I was so excited to be able to take World Music Drumming Level One this summer in Kansas City WITH the master himself, Will Schmid, along with the terrific Patty Bourne! I loved it. The intensity of listening, the syncopated and polyrhythms, and the various uses of the Ensemble arrangements used in the WMD curriculum made this a adventure very worthwhile!

Kodaly Level One

I finally began working on Kodaly and found sequencing that I needed to utilize a long time ago. More to the point, I was able to develop my musicianship and singing. As an instrumentalist, I never considered singing my strong suit, and my vocal ear training has not always been up to par. With the great instruction of Sandy Knudson and Bev Anyan at the University of Oklahoma, I learned to step out of my comfort level to the point where I am getting more and more confidence with my solfege and singing. I also love the arsenal of singing tools that can be utilized to teach concepts and be merged with Orff activities.

Orff Master Class: Working with the Volumes

Finally, I attended an Orff master class, led by Chris Judah-Lauder, who showed us how far off the beaten path we can do with the Music for Children volumes with improvisation, variety of instrumentation, vocalization, movement, and other great ideas. I KNEW the volumes were a springboard, but I would feel guilty if I strayed too far away from what was in the books. After this master class, I have the confidence to tweak just about anything to make it work for my kids. Thank you, Chris AND Gunild Keetman, for these treasure troves!

I am finishing this blog after the second week of school. I FINALLY feel I am to the point where I can start processing the gems I learned this summer and utilize them to my fullest ability for my students. Never be afraid to learn new things, even at 55 :-)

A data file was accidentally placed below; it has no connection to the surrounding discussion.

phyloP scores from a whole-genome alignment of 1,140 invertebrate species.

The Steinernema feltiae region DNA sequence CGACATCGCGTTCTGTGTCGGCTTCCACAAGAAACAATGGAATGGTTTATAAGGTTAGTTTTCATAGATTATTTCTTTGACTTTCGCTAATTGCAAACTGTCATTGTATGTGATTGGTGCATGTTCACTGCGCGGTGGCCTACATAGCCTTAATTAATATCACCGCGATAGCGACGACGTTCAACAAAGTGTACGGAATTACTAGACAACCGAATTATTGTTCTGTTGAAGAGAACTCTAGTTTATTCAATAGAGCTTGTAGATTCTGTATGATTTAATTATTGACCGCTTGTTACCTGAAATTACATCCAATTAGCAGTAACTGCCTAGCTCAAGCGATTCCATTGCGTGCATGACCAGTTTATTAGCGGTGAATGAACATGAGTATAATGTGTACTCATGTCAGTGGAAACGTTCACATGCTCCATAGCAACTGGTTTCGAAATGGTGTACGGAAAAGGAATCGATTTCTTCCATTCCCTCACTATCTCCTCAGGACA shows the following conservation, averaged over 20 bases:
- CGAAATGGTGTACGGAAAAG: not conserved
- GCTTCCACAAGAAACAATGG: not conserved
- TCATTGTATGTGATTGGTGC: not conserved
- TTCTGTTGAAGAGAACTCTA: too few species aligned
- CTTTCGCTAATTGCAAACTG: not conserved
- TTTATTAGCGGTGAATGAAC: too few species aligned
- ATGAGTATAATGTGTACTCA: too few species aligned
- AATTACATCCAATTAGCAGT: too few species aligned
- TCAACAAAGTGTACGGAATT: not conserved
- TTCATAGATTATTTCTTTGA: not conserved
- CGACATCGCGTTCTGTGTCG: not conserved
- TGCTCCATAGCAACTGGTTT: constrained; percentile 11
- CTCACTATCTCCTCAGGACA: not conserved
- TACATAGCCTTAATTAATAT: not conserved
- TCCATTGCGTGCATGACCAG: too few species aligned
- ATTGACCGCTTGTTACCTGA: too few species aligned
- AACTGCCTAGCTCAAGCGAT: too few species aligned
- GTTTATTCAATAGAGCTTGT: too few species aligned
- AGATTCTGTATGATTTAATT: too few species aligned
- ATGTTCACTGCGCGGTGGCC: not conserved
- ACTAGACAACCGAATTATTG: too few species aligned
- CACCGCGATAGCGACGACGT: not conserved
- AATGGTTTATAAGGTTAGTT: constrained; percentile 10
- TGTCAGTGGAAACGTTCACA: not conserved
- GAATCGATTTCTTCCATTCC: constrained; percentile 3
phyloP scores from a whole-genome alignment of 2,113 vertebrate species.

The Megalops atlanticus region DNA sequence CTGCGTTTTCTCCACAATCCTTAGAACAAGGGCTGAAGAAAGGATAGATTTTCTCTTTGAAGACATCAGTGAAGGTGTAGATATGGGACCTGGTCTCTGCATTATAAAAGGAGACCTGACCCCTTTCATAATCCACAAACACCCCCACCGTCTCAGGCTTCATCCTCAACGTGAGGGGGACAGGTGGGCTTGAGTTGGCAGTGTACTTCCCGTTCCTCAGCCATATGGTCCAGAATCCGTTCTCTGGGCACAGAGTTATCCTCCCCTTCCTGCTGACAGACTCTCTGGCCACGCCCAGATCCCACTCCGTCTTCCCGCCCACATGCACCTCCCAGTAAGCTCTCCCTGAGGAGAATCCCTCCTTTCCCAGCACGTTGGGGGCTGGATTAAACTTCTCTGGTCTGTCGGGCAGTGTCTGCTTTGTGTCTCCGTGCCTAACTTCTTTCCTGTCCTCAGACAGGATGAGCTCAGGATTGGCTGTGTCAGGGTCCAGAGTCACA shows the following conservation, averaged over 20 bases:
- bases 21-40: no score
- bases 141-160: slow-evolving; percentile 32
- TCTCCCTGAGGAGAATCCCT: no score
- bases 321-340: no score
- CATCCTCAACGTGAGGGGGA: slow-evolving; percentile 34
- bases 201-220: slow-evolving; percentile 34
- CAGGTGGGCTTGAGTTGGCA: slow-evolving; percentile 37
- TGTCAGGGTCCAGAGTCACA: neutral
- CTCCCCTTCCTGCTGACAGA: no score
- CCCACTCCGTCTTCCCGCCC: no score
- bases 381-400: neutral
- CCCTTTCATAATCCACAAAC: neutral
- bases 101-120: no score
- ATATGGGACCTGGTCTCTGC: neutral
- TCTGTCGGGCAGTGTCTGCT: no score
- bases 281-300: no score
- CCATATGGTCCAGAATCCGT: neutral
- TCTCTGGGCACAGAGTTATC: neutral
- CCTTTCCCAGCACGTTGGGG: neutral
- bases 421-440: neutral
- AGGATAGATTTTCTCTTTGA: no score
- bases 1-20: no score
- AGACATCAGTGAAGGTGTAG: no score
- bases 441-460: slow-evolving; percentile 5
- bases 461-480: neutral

Getting Kids to Sing in Head Voice, Part One: The Adventures of Mozart the Mouth Magician

In Missouri, one of our music objectives is teaching first graders about singing in head voice. As we know, this is important for vocal health, to save the throat and to encourage children to sing in their natural ranges. We use sirens, scarves, and other tricks.

I am always looking for new ways to utilize my ever-growing collection of puppets in new ways. This year, I had a brainstorm. Two years ago, I used a Merlin cap as part of the sixth grade program. I will admit, I'm lazy. My costumes are housed in our school basement in a corner of the STEM closet. Somehow, the Merlin hat didn't make it to the box, and I really didn't want to go downstairs to put it away. So, the hat ended up on my boy Folkmanis puppet we had named Wolfie (for Mozart, from the movie Amadeus).  This year, I looked at the hat, and Wolfie, in a whole new light. The hat remained, and I renamed Wolfie to the much more dignified name of Mozart the Marvelous Mouth Magician, complete with I.D. card (well, the picture has to be taken care of first. He has a temporary one). I decided that Mozart would make a great tool to teach first graders about head voice and proper singing. The video below shows Mozart's first introduction to the first grade:

My heart almost broke when one little voice in first grade (when I talked about how Mozart was afraid someone would make fun of him) said "We would NEVER do that." Lesson in head voice AND lesson in character education! These kids were too precious. And the Merlin hat? Terrific visual in head voice! Since the superstrain of lice hasn't disappeared, the kids can't share the real Merlin hat, but we will be making our own for their next music classes so they have their own magic hat for head voice. Hopefully I will be sharing those activities as well.

So, we're going to keep on the continuing adventures of Mozart the Marvelous Mouth Magician. Stay tuned!

***Disclaimer: I will be developing activities with Mozart for future workshops and possibly other ventures. If you should choose to share this idea, I would greatly appreciate receiving credit. Thanks!